Avoid Lost Revenue: Understand the Change in Effective Date of Medicare Enrollment

Many physicians, non-physician practitioners, and other suppliers are losing revenue for failing to update credentialing and enrollment policies and procedures to account for the change in the Medicare enrollment rules. Under the prior rules, upon successful completing of the Medicare enrollment process, a supplier (which includes individual practitioners and practitioner groups) could bill for services that had already been provided, so long as the time period for filing a claim had not expired.

In some cases, claims for dates of service as far back as 27 months prior to completing the Medicare enrollment or reassignment process could be submitted and would be paid. Since this ability to bill for prior services existed, obtaining Medicare enrollment had not always been the first priority when hiring or contracting with a new practitioner or after starting or acquiring a new business.

That all changed January 1, 2009, when CMS implemented the Final Rule for the 2009 Medicare Physician Fee Schedule. Under the new rule, the effective date of enrollment for certain suppliers is the later of:

  • The date that the Medicare enrollment contractor receives (evidenced by a date stamp) the completed enrollment packet, so long as the enrollment application packet is complete and is subsequently approved, or
  • The date that an enrollee first started rendering services at a new practice location.

Applicants who choose to start providing services to Medicare beneficiaries after the application is filed and before it is processed risk not being able to be paid for such services if the application is subsequently rejected or returned unprocessed. Through manual guidance, CMS identified reasons in which the enrollment contractor may return an application unprocessed. Should this occur, the applicant must initiate the process all over again and obtain a new application receipt date establishing a new effective date if ultimately processed.

To offset some of the harshness of the new rule, CMS instructed contractors to deny applications that were incomplete, rather then simply rejecting and returning the application. A denial of billing privileges entitles the applicant to appeal rights and the appeal process preserves the earlier filing date as the effective date of enrollment, if the appeal is successful.

The rule, however, provides no appeal rights when the application is rejected or returned unprocessed or when there is a dispute regarding the effective date, such as in a case where the contractor did not indicate the application was received until several weeks after it was delivered to the contractor. It is, therefore, important to have a thorough working knowledge of the enrollment process, including the forms to complete, the reasons for which an application can be returned unprocessed, and the ways to facilitate and monitor the initial enrollment or reassignment application processing.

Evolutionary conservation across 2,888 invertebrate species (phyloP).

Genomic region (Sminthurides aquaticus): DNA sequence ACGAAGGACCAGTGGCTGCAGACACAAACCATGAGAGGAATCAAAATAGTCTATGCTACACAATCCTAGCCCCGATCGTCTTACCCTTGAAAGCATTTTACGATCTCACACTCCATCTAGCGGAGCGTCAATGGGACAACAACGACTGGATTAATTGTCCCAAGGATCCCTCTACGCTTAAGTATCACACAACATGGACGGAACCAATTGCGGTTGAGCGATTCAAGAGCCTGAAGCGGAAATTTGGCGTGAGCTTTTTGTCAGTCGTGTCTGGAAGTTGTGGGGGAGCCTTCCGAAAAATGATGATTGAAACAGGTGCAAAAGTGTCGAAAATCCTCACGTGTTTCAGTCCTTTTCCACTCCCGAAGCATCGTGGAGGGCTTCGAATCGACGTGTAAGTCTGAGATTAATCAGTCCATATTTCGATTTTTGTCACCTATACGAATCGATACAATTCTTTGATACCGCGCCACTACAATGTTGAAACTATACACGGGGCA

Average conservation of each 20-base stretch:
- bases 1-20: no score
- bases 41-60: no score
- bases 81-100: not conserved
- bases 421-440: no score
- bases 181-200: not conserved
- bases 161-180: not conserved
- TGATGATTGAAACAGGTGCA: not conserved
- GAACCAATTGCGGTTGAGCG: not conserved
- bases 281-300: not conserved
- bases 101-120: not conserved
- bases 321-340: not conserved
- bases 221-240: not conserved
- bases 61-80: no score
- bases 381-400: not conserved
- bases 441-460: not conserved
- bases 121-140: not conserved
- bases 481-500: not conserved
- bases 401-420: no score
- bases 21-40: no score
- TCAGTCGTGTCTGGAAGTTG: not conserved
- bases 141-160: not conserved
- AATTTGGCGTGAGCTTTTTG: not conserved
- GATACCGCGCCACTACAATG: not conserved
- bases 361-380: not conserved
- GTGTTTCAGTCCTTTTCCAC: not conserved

Not only was the rule a drastic change in policy, but CMS provided little warning for the change. CMS first indicated its intent to change the rule when it asked for comments to two different options for establishing the supplier’s enrollment effective date in the Proposed Rule for the 2009 Medicare Physician Fee Schedule published in July 2009. Despite numerous comments to maintain the status quo, CMS implemented the change.

CMS believed the change was needed to ensure that groups, clinics, and individuals enrolling in the Medicare program meet the applicable qualification and performance standards before making any payments for Medicare-covered services. The final rule did include one change which CMS made in response to comments. A 30-day look-back period (90 days for certain declared national disasters) was established, which allows payments for services provided in the immediate 30-day period prior to the effective date of enrollment. Although a far cry from the prior 27-month period, it does allow a brief time period to complete and submit the enrollment packet after the hire date.

Individual practitioners and groups should modify credentialing and enrollment practices to account for this enrollment rule change. Consider policies which start the Medicare enrollment or reassignment process in advance of when the individual is hired or scheduled to provide services. And, if an application is returned unprocessed or rejected, make sure that the reason for doing so was appropriate and, if not, work with the contractor to get an agreement to process the forms as originally filed to preserve the earlier effective filing date.